Support the Clean Water Act for our rivers and aquifer

This Fourth of July holiday, you can help promote continued independence of clean water by opposing the EPA’s attempt to repeal the Clean Water Rule and then undermine the Clean Water Act. FLoridians in the seven counties that have asked the EPA to do something about Valdosta’s wastewater: here’s your chance to make sure the EPA can still do anything. Georgians who don’t want coal ash in landfills or industrial waste in our waters: you can help save the Clean Water Act. Everybody in the Suwannee River Basin: the water we drink from the Floridan Aquifer interchanges with surface waters, and we need the EPA to help protect all those waters.

How to Comment

You can submit your comments through Go to Docket ID No. EPA-HG-OW-2017-0203. They haven’t posted the proposed rule yet, so you may have to wait a few days to comment that way. Meanwhile, EPA also accepts comments by paper mail, email, and fax; see Alternate Submission Forms for HQ Based Dockets. Also, you can use the EPA’s comment page about this rulemaking.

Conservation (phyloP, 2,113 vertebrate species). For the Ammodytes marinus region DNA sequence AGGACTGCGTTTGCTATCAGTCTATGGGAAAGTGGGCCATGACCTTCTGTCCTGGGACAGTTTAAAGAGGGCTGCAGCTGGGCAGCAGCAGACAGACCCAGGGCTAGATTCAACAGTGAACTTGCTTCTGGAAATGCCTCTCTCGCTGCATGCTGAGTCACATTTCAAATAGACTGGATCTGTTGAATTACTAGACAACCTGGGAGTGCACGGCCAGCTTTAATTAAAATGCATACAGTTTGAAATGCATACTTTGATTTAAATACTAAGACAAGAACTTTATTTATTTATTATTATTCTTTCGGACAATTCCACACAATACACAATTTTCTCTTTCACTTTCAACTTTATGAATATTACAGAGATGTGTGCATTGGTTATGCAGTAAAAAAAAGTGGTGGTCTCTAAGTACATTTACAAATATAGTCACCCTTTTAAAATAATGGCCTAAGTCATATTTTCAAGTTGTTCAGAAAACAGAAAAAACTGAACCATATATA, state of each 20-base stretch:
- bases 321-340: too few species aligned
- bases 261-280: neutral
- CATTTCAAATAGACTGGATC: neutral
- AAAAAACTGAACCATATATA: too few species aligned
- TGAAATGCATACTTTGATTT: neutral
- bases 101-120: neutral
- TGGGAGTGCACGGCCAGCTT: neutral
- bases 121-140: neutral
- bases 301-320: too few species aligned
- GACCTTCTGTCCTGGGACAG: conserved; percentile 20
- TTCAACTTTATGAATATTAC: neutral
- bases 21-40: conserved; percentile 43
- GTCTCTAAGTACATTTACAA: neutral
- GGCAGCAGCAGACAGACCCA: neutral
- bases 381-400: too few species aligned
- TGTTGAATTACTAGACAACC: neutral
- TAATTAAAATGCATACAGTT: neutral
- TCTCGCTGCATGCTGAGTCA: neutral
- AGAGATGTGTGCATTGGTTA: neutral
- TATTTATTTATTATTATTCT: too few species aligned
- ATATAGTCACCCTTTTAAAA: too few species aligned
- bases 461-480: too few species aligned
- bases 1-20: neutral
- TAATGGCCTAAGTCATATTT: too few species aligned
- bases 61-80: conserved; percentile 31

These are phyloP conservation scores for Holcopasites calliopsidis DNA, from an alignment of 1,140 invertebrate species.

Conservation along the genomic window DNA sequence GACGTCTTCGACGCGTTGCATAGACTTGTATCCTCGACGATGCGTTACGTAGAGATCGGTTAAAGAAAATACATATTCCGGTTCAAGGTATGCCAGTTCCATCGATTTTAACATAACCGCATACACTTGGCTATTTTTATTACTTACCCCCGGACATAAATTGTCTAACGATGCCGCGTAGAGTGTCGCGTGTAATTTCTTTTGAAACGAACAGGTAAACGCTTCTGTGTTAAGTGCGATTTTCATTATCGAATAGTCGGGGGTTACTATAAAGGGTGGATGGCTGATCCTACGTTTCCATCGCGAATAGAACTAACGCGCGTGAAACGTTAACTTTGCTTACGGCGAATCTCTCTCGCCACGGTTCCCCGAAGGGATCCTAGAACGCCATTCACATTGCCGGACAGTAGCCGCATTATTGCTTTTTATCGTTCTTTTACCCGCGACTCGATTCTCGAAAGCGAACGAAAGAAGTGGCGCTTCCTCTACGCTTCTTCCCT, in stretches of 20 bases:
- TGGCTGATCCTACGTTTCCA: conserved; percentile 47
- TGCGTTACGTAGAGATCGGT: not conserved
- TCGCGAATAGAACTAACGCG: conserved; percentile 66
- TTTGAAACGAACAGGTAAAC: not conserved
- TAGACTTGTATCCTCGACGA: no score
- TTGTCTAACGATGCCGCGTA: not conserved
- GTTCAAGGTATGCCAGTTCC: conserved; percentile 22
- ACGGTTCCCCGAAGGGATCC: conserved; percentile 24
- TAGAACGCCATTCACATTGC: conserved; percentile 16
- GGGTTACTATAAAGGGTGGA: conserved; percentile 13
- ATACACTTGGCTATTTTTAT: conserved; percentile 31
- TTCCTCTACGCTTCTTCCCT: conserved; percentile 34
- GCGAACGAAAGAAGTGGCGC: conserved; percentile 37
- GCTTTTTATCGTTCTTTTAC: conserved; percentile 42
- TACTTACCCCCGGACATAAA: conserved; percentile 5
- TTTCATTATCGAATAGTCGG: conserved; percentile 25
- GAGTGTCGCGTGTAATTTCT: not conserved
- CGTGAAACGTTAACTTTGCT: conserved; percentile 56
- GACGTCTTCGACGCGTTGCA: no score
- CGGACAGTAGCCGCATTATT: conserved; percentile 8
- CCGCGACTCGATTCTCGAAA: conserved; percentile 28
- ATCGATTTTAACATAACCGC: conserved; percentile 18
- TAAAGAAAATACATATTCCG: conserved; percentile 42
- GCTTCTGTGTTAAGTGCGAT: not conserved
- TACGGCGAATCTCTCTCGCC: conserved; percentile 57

The EPA provides Tips for Effective Comments, the first of which is make sure that you write the docket number in any comment or letter. Please go beyond saying you don’t like it: provide sound reasons why. Please send a copy of your comment here, for example by commenting on this post.

Why the Clean Water Act is Important

The Clean Water Act (CWA) for 50 years has protected our families and communities by preventing polluters from contaminating our waterways and polluting our drinking water sources.